Over 22,000 people demand a Scottish Environment Act

13 May 2019

More than 22,000 people, including primary school children, have written to First Minister Nicola Sturgeon calling for a Scottish Environment Act to protect Scotland’s nature and ensure Brexit doesn’t roll back crucial environmental protections.

The calls come at a time of renewed focus on environmental issues, with the Scottish Government committing to reach net zero greenhouse gas emissions by 2045, reversing plans to cut air passenger duty and announcing a deposit return system for drinks containers.

But campaigners fear that with 80 per cent of Scotland’s environmental protections stemming from EU membership, Brexit could unravel much of the legislation that helps us safeguard our wildlife and take action to tackle problems like air pollution. This could be detrimental at a time when our environment is in crisis, in Scotland and across the globe.

Jade of Sunnyside Primary School in Glasgow wrote to the First Minister saying: “Nature gives us everything we need and everything we have so it would be mad not to have laws to protect it.”

Haris of Hillhead Primary School also in Glasgow said: “I am only 10 years old and I feel very worried about what’s happening to nature. It’s not fair that children my age might never see the amazing wildlife that adults have taken for granted. Scotland needs strong laws to help stop this before it’s too late.”

A Scottish Government consultation seeking views on the measures that will be required to ensure that environmental standards are retained in the event of Brexit closed on 11 May. Environmental charities, wider civil society, businesses, academics and young campaigners took part.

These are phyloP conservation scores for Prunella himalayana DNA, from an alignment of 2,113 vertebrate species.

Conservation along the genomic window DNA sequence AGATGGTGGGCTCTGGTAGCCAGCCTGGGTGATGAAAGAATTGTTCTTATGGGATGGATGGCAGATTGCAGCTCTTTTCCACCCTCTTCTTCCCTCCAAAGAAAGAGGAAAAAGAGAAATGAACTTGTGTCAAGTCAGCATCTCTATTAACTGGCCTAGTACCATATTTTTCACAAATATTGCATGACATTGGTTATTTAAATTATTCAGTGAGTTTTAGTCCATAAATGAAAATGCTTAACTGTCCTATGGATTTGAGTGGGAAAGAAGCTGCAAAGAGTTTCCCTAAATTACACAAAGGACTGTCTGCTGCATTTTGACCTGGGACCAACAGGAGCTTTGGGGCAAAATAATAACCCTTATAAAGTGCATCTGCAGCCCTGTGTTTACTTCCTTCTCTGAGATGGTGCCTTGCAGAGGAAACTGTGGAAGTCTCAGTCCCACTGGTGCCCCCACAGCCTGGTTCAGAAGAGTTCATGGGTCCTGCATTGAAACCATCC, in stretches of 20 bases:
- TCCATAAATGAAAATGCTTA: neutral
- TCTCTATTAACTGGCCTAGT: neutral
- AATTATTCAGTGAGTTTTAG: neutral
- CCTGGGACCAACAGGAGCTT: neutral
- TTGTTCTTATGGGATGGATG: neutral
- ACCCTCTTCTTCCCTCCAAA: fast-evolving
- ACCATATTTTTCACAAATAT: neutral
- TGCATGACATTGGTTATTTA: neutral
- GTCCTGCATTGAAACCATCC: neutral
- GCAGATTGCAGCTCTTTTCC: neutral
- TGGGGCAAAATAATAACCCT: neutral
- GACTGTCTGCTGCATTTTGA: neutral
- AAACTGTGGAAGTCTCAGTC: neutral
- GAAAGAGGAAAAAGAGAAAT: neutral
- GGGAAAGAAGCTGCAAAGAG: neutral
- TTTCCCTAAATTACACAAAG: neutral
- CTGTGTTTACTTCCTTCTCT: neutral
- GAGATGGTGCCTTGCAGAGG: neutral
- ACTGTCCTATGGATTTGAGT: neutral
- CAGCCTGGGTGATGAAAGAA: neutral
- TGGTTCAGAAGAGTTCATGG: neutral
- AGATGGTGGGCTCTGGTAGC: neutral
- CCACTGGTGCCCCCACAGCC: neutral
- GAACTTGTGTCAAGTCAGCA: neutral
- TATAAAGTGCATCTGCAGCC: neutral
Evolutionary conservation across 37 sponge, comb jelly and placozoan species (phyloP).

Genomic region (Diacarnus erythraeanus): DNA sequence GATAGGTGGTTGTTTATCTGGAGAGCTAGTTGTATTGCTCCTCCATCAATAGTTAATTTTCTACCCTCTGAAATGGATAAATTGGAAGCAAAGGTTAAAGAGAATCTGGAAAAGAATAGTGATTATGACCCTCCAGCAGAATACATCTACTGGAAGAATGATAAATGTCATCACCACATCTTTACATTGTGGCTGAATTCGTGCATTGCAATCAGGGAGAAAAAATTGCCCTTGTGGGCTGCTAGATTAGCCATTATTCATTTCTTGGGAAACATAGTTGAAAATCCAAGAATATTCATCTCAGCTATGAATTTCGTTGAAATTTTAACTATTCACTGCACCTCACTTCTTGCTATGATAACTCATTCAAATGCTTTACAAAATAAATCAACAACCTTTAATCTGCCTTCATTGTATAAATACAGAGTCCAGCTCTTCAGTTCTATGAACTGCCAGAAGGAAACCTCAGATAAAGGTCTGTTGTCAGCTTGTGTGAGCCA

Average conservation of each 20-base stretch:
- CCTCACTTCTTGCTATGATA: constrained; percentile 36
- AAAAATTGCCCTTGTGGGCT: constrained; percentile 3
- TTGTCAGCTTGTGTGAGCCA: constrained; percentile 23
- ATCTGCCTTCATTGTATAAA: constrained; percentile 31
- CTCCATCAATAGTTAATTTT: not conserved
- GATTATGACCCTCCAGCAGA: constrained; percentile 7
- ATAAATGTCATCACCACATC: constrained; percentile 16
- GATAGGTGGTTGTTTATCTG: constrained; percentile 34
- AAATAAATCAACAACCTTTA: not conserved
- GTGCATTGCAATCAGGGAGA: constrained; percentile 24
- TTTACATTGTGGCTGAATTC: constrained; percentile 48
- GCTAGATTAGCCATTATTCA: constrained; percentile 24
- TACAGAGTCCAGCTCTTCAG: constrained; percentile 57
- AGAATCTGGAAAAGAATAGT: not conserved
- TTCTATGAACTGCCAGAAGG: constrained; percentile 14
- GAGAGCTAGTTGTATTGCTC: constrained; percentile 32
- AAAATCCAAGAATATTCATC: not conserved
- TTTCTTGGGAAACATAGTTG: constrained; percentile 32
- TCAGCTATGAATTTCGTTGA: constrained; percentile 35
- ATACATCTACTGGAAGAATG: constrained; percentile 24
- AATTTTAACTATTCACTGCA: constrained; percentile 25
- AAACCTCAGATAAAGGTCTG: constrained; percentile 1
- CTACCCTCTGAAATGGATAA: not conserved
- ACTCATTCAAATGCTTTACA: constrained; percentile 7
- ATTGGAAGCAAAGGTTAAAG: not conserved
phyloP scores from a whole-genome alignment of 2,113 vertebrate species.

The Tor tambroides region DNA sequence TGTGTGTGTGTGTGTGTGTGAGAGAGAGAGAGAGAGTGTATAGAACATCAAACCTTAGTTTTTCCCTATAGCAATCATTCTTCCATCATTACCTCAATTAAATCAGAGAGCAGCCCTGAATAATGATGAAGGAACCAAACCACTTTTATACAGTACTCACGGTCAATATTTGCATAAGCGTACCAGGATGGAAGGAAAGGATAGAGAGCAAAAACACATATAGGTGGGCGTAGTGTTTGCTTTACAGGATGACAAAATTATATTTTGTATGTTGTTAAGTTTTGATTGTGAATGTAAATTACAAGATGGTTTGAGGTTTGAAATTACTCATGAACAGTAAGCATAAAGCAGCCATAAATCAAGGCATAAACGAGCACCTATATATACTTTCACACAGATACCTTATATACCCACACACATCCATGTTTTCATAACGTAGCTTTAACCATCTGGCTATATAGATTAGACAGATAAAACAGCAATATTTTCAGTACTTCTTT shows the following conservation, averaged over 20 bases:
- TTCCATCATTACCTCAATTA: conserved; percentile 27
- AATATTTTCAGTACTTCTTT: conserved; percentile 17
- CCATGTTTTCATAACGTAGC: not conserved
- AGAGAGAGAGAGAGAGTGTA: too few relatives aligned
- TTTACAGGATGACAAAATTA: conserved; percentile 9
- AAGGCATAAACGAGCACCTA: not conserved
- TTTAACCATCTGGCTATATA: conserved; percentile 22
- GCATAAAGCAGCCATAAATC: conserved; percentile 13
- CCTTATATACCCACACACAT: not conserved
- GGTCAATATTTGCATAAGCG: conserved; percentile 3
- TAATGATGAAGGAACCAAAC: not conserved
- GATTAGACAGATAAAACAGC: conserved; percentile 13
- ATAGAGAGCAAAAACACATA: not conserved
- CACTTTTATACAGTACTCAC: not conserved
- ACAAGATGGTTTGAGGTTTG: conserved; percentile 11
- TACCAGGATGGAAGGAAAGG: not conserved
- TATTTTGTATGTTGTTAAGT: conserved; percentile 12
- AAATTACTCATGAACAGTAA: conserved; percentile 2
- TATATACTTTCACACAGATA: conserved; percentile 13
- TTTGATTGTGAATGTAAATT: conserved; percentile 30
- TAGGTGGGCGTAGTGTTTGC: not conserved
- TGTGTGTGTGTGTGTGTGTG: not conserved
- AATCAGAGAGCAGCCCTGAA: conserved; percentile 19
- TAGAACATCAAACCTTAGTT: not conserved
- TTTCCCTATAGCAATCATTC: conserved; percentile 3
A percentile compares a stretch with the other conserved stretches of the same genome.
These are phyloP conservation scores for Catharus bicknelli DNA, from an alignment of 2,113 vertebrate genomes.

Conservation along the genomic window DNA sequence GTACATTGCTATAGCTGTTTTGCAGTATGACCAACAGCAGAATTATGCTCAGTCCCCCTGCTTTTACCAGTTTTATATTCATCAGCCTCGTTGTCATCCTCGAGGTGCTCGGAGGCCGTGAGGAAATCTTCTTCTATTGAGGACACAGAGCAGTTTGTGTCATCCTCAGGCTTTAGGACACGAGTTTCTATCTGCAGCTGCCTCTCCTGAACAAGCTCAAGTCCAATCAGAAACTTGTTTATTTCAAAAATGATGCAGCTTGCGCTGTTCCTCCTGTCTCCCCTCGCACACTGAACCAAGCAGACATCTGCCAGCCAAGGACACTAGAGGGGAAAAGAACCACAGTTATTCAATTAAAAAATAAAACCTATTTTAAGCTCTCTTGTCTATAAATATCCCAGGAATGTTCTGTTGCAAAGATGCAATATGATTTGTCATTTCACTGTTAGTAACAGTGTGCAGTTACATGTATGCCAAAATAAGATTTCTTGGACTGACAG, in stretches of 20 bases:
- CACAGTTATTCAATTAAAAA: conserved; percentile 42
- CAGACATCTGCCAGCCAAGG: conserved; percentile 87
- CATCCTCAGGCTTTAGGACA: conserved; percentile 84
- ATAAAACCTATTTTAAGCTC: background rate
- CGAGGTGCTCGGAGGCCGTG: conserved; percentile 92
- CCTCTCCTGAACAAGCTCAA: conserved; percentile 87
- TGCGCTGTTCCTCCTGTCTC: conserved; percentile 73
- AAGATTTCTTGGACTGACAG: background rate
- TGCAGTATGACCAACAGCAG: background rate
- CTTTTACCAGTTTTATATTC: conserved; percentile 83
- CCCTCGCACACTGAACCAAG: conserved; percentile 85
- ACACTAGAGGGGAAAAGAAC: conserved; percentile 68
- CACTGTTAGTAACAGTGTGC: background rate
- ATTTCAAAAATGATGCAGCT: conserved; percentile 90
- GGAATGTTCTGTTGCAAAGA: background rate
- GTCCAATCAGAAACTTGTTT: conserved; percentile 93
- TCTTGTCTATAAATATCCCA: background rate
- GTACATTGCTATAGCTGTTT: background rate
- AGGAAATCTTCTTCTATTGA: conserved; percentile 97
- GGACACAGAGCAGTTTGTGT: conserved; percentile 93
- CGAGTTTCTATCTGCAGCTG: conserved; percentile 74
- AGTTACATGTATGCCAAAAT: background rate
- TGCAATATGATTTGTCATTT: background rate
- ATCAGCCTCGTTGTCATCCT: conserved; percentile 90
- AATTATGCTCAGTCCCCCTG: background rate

Charles Dundas, Chair of Scottish Environment LINK, said today: “With 1 in 11 species in Scotland, both plant and animal at risk of extinction, we cannot afford to roll back on our environmental protections. Given the prospect of Brexit and the uncertainty this creates, we fully support the Government’s ambition to retain and build on existing EU protections. Now that this important consultation has closed we hope to quickly see a clear plan for action emerge.”

He added: “As the First Minister said last week, we must ensure that our actions produce the transformative change needed to protect our natural environment. It is therefore critical that any action we take to safeguard Scotland’s nature from the risks of Brexit also acknowledges the wider ecological crisis our nature is facing. A Scottish Environment Act would build on existing Government commitments on Brexit and help protect and enhance Scotland’s nature, now and in the future.”

Scottish Environment LINK, a coalition of over 35 leading environmental charities launched the campaign, Fight for Scotland’s Nature, to call for Scotland to have its own Environment Act. Together, they want an Act to embed EU environmental principles in Scots law, create an independent watchdog to enforce laws, and set clear targets for environmental protection.

(1) Scottish Environment LINK is the forum for Scotland’s voluntary environment community, with over 35 member bodies representing a broad spectrum of environmental interests with the common goal of contributing to a more environmentally sustainable society. LINK is a Scottish Charity (SC000296) and a Scottish Company Limited by guarantee (SC250899). LINK is core funded by Membership Subscriptions and by grants from Scottish Natural Heritage, Scottish Government and Charitable Trusts.
(2) The Scottish Government consultation on environmental principles and governance closed on 11 May. The consultation paper is available at https://consult.gov.scot/environment-forestry/environmental-principles-and-governance/
(3) More information about the Fight For Scotland’s Nature campaign can be found at www.fightforscotlandsnature.scot
(4) The petition calling on the First Minister to act with urgency to better protect Scotland’s nature through a Scottish Environment Act was run by Scottish Environment LINK and its members, with support from campaigning organisation 38 Degrees. A total of 22,181 people took part in the petition.

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